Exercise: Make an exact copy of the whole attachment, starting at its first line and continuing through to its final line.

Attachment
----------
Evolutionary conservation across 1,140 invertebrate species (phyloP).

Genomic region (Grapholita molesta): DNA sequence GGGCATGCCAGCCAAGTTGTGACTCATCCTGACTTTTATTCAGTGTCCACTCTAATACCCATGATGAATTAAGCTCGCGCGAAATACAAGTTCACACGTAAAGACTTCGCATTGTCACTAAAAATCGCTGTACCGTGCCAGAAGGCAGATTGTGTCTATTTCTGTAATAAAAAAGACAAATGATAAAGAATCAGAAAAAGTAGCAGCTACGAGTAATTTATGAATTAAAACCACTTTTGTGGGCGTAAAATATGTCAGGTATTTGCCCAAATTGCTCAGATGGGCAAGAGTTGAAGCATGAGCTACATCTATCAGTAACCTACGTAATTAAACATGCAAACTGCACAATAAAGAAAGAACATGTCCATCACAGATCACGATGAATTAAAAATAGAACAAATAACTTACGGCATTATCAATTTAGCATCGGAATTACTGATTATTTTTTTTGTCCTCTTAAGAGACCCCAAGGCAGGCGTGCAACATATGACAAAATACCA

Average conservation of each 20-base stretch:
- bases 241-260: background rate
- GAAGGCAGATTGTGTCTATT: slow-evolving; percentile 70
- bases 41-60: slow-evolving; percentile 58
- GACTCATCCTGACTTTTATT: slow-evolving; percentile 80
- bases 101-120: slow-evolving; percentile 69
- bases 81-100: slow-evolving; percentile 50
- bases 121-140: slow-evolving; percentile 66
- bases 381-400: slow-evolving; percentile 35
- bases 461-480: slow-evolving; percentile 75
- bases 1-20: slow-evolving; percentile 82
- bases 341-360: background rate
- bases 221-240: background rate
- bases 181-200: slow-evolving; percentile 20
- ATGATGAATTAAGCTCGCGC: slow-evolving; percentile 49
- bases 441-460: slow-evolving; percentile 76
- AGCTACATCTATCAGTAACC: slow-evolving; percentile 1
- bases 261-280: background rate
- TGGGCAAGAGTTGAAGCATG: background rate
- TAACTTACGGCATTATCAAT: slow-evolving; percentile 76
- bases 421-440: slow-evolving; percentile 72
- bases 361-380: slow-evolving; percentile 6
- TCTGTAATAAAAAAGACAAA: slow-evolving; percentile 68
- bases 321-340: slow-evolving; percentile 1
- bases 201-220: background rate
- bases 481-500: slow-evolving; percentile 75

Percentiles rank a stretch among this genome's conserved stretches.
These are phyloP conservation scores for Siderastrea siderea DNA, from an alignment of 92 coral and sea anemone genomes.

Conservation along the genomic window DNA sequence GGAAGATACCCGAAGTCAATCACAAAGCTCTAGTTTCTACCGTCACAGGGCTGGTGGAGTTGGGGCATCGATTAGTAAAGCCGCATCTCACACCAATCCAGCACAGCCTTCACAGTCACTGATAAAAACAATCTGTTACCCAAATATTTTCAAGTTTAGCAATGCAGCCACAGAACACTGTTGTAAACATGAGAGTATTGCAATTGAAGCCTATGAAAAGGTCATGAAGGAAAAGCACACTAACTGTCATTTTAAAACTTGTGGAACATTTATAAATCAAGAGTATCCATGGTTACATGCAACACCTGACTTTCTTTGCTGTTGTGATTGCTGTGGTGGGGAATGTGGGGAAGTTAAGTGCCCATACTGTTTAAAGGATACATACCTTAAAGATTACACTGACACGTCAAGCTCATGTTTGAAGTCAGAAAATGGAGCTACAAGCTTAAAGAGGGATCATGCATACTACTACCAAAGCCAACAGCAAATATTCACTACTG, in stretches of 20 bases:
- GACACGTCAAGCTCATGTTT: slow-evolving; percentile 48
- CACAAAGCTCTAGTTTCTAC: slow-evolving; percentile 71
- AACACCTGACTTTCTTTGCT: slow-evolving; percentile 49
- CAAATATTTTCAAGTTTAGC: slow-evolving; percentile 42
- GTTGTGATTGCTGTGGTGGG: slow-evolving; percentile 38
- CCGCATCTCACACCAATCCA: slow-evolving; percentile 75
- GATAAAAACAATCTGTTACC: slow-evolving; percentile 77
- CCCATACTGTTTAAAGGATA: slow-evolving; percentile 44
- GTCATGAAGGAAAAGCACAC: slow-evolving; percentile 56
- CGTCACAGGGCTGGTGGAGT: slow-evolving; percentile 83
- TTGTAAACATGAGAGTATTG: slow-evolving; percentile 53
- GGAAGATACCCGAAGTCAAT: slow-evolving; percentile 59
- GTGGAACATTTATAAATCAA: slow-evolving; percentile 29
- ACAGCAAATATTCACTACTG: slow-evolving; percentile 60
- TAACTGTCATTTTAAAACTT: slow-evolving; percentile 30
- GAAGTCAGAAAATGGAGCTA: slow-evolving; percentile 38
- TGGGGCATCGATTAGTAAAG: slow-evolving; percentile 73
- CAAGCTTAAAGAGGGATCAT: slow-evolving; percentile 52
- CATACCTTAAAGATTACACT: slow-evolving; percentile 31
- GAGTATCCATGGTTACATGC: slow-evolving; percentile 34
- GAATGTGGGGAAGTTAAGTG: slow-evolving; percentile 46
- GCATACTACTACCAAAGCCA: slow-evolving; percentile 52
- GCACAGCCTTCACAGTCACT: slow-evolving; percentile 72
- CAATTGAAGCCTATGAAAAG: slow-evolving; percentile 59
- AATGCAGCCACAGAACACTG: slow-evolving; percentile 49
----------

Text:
Evolutionary conservation across 1,140 invertebrate species (phyloP).

Genomic region (Grapholita molesta): DNA sequence GGGCATGCCAGCCAAGTTGTGACTCATCCTGACTTTTATTCAGTGTCCACTCTAATACCCATGATGAATTAAGCTCGCGCGAAATACAAGTTCACACGTAAAGACTTCGCATTGTCACTAAAAATCGCTGTACCGTGCCAGAAGGCAGATTGTGTCTATTTCTGTAATAAAAAAGACAAATGATAAAGAATCAGAAAAAGTAGCAGCTACGAGTAATTTATGAATTAAAACCACTTTTGTGGGCGTAAAATATGTCAGGTATTTGCCCAAATTGCTCAGATGGGCAAGAGTTGAAGCATGAGCTACATCTATCAGTAACCTACGTAATTAAACATGCAAACTGCACAATAAAGAAAGAACATGTCCATCACAGATCACGATGAATTAAAAATAGAACAAATAACTTACGGCATTATCAATTTAGCATCGGAATTACTGATTATTTTTTTTGTCCTCTTAAGAGACCCCAAGGCAGGCGTGCAACATATGACAAAATACCA

Average conservation of each 20-base stretch:
- bases 241-260: background rate
- GAAGGCAGATTGTGTCTATT: slow-evolving; percentile 70
- bases 41-60: slow-evolving; percentile 58
- GACTCATCCTGACTTTTATT: slow-evolving; percentile 80
- bases 101-120: slow-evolving; percentile 69
- bases 81-100: slow-evolving; percentile 50
- bases 121-140: slow-evolving; percentile 66
- bases 381-400: slow-evolving; percentile 35
- bases 461-480: slow-evolving; percentile 75
- bases 1-20: slow-evolving; percentile 82
- bases 341-360: background rate
- bases 221-240: background rate
- bases 181-200: slow-evolving; percentile 20
- ATGATGAATTAAGCTCGCGC: slow-evolving; percentile 49
- bases 441-460: slow-evolving; percentile 76
- AGCTACATCTATCAGTAACC: slow-evolving; percentile 1
- bases 261-280: background rate
- TGGGCAAGAGTTGAAGCATG: background rate
- TAACTTACGGCATTATCAAT: slow-evolving; percentile 76
- bases 421-440: slow-evolving; percentile 72
- bases 361-380: slow-evolving; percentile 6
- TCTGTAATAAAAAAGACAAA: slow-evolving; percentile 68
- bases 321-340: slow-evolving; percentile 1
- bases 201-220: background rate
- bases 481-500: slow-evolving; percentile 75

Percentiles rank a stretch among this genome's conserved stretches.
These are phyloP conservation scores for Siderastrea siderea DNA, from an alignment of 92 coral and sea anemone genomes.

Conservation along the genomic window DNA sequence GGAAGATACCCGAAGTCAATCACAAAGCTCTAGTTTCTACCGTCACAGGGCTGGTGGAGTTGGGGCATCGATTAGTAAAGCCGCATCTCACACCAATCCAGCACAGCCTTCACAGTCACTGATAAAAACAATCTGTTACCCAAATATTTTCAAGTTTAGCAATGCAGCCACAGAACACTGTTGTAAACATGAGAGTATTGCAATTGAAGCCTATGAAAAGGTCATGAAGGAAAAGCACACTAACTGTCATTTTAAAACTTGTGGAACATTTATAAATCAAGAGTATCCATGGTTACATGCAACACCTGACTTTCTTTGCTGTTGTGATTGCTGTGGTGGGGAATGTGGGGAAGTTAAGTGCCCATACTGTTTAAAGGATACATACCTTAAAGATTACACTGACACGTCAAGCTCATGTTTGAAGTCAGAAAATGGAGCTACAAGCTTAAAGAGGGATCATGCATACTACTACCAAAGCCAACAGCAAATATTCACTACTG, in stretches of 20 bases:
- GACACGTCAAGCTCATGTTT: slow-evolving; percentile 48
- CACAAAGCTCTAGTTTCTAC: slow-evolving; percentile 71
- AACACCTGACTTTCTTTGCT: slow-evolving; percentile 49
- CAAATATTTTCAAGTTTAGC: slow-evolving; percentile 42
- GTTGTGATTGCTGTGGTGGG: slow-evolving; percentile 38
- CCGCATCTCACACCAATCCA: slow-evolving; percentile 75
- GATAAAAACAATCTGTTACC: slow-evolving; percentile 77
- CCCATACTGTTTAAAGGATA: slow-evolving; percentile 44
- GTCATGAAGGAAAAGCACAC: slow-evolving; percentile 56
- CGTCACAGGGCTGGTGGAGT: slow-evolving; percentile 83
- TTGTAAACATGAGAGTATTG: slow-evolving; percentile 53
- GGAAGATACCCGAAGTCAAT: slow-evolving; percentile 59
- GTGGAACATTTATAAATCAA: slow-evolving; percentile 29
- ACAGCAAATATTCACTACTG: slow-evolving; percentile 60
- TAACTGTCATTTTAAAACTT: slow-evolving; percentile 30
- GAAGTCAGAAAATGGAGCTA: slow-evolving; percentile 38
- TGGGGCATCGATTAGTAAAG: slow-evolving; percentile 73
- CAAGCTTAAAGAGGGATCAT: slow-evolving; percentile 52
- CATACCTTAAAGATTACACT: slow-evolving; percentile 31
- GAGTATCCATGGTTACATGC: slow-evolving; percentile 34
- GAATGTGGGGAAGTTAAGTG: slow-evolving; percentile 46
- GCATACTACTACCAAAGCCA: slow-evolving; percentile 52
- GCACAGCCTTCACAGTCACT: slow-evolving; percentile 72
- CAATTGAAGCCTATGAAAAG: slow-evolving; percentile 59
- AATGCAGCCACAGAACACTG: slow-evolving; percentile 49